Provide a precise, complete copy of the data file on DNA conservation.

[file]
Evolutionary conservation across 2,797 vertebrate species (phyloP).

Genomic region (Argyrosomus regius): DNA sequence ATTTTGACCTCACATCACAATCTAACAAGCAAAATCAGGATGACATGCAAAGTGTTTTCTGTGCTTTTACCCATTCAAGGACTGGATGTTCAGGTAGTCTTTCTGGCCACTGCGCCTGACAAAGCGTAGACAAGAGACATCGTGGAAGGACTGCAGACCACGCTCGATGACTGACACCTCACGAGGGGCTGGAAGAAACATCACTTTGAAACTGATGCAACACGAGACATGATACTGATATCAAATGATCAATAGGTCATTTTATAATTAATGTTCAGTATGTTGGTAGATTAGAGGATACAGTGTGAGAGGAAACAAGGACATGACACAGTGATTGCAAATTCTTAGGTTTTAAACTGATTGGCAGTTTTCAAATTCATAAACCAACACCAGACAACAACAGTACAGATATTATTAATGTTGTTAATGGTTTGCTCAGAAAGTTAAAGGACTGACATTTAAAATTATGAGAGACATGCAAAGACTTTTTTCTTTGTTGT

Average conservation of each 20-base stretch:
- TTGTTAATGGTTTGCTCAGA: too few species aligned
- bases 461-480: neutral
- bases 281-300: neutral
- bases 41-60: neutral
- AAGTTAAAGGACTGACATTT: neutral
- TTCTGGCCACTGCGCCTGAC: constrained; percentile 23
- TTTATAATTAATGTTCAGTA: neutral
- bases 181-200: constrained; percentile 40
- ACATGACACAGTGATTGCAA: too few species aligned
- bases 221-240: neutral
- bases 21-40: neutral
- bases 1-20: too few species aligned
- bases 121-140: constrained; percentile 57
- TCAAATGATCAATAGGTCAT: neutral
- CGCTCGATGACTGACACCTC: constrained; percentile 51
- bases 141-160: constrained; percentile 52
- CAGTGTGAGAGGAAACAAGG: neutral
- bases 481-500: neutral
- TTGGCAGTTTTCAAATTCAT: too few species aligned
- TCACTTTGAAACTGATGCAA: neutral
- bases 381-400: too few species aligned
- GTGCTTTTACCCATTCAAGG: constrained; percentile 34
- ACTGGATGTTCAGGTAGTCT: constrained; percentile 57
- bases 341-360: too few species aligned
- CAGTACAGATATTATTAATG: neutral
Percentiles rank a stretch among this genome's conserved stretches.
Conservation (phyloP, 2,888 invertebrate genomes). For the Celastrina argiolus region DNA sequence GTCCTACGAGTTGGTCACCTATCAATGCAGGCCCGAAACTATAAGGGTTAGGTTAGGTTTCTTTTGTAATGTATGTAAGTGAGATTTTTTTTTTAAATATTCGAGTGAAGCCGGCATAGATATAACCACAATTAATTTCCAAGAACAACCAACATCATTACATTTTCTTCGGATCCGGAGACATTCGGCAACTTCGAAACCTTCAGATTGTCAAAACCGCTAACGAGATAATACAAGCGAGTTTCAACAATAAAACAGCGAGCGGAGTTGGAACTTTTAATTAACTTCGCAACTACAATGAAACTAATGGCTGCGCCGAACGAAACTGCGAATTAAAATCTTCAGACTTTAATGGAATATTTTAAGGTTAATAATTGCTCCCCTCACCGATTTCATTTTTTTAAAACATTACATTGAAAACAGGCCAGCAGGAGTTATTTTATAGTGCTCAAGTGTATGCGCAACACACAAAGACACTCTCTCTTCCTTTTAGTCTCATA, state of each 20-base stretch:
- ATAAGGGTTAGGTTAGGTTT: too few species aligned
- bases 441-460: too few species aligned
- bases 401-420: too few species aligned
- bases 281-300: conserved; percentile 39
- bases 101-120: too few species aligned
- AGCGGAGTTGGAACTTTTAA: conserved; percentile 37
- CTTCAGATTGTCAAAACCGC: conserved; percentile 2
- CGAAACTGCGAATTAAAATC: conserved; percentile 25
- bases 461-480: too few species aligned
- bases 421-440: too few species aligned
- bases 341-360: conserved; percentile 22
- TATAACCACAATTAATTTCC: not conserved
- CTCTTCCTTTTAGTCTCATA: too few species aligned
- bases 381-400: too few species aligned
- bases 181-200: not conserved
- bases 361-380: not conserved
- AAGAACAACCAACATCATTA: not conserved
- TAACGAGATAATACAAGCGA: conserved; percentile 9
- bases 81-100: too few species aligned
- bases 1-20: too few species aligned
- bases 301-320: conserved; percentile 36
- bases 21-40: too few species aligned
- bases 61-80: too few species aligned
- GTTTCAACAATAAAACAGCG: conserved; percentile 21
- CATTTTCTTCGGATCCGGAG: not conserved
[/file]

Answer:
Evolutionary conservation across 2,797 vertebrate species (phyloP).

Genomic region (Argyrosomus regius): DNA sequence ATTTTGACCTCACATCACAATCTAACAAGCAAAATCAGGATGACATGCAAAGTGTTTTCTGTGCTTTTACCCATTCAAGGACTGGATGTTCAGGTAGTCTTTCTGGCCACTGCGCCTGACAAAGCGTAGACAAGAGACATCGTGGAAGGACTGCAGACCACGCTCGATGACTGACACCTCACGAGGGGCTGGAAGAAACATCACTTTGAAACTGATGCAACACGAGACATGATACTGATATCAAATGATCAATAGGTCATTTTATAATTAATGTTCAGTATGTTGGTAGATTAGAGGATACAGTGTGAGAGGAAACAAGGACATGACACAGTGATTGCAAATTCTTAGGTTTTAAACTGATTGGCAGTTTTCAAATTCATAAACCAACACCAGACAACAACAGTACAGATATTATTAATGTTGTTAATGGTTTGCTCAGAAAGTTAAAGGACTGACATTTAAAATTATGAGAGACATGCAAAGACTTTTTTCTTTGTTGT

Average conservation of each 20-base stretch:
- TTGTTAATGGTTTGCTCAGA: too few species aligned
- bases 461-480: neutral
- bases 281-300: neutral
- bases 41-60: neutral
- AAGTTAAAGGACTGACATTT: neutral
- TTCTGGCCACTGCGCCTGAC: constrained; percentile 23
- TTTATAATTAATGTTCAGTA: neutral
- bases 181-200: constrained; percentile 40
- ACATGACACAGTGATTGCAA: too few species aligned
- bases 221-240: neutral
- bases 21-40: neutral
- bases 1-20: too few species aligned
- bases 121-140: constrained; percentile 57
- TCAAATGATCAATAGGTCAT: neutral
- CGCTCGATGACTGACACCTC: constrained; percentile 51
- bases 141-160: constrained; percentile 52
- CAGTGTGAGAGGAAACAAGG: neutral
- bases 481-500: neutral
- TTGGCAGTTTTCAAATTCAT: too few species aligned
- TCACTTTGAAACTGATGCAA: neutral
- bases 381-400: too few species aligned
- GTGCTTTTACCCATTCAAGG: constrained; percentile 34
- ACTGGATGTTCAGGTAGTCT: constrained; percentile 57
- bases 341-360: too few species aligned
- CAGTACAGATATTATTAATG: neutral
Percentiles rank a stretch among this genome's conserved stretches.
Conservation (phyloP, 2,888 invertebrate genomes). For the Celastrina argiolus region DNA sequence GTCCTACGAGTTGGTCACCTATCAATGCAGGCCCGAAACTATAAGGGTTAGGTTAGGTTTCTTTTGTAATGTATGTAAGTGAGATTTTTTTTTTAAATATTCGAGTGAAGCCGGCATAGATATAACCACAATTAATTTCCAAGAACAACCAACATCATTACATTTTCTTCGGATCCGGAGACATTCGGCAACTTCGAAACCTTCAGATTGTCAAAACCGCTAACGAGATAATACAAGCGAGTTTCAACAATAAAACAGCGAGCGGAGTTGGAACTTTTAATTAACTTCGCAACTACAATGAAACTAATGGCTGCGCCGAACGAAACTGCGAATTAAAATCTTCAGACTTTAATGGAATATTTTAAGGTTAATAATTGCTCCCCTCACCGATTTCATTTTTTTAAAACATTACATTGAAAACAGGCCAGCAGGAGTTATTTTATAGTGCTCAAGTGTATGCGCAACACACAAAGACACTCTCTCTTCCTTTTAGTCTCATA, state of each 20-base stretch:
- ATAAGGGTTAGGTTAGGTTT: too few species aligned
- bases 441-460: too few species aligned
- bases 401-420: too few species aligned
- bases 281-300: conserved; percentile 39
- bases 101-120: too few species aligned
- AGCGGAGTTGGAACTTTTAA: conserved; percentile 37
- CTTCAGATTGTCAAAACCGC: conserved; percentile 2
- CGAAACTGCGAATTAAAATC: conserved; percentile 25
- bases 461-480: too few species aligned
- bases 421-440: too few species aligned
- bases 341-360: conserved; percentile 22
- TATAACCACAATTAATTTCC: not conserved
- CTCTTCCTTTTAGTCTCATA: too few species aligned
- bases 381-400: too few species aligned
- bases 181-200: not conserved
- bases 361-380: not conserved
- AAGAACAACCAACATCATTA: not conserved
- TAACGAGATAATACAAGCGA: conserved; percentile 9
- bases 81-100: too few species aligned
- bases 1-20: too few species aligned
- bases 301-320: conserved; percentile 36
- bases 21-40: too few species aligned
- bases 61-80: too few species aligned
- GTTTCAACAATAAAACAGCG: conserved; percentile 21
- CATTTTCTTCGGATCCGGAG: not conserved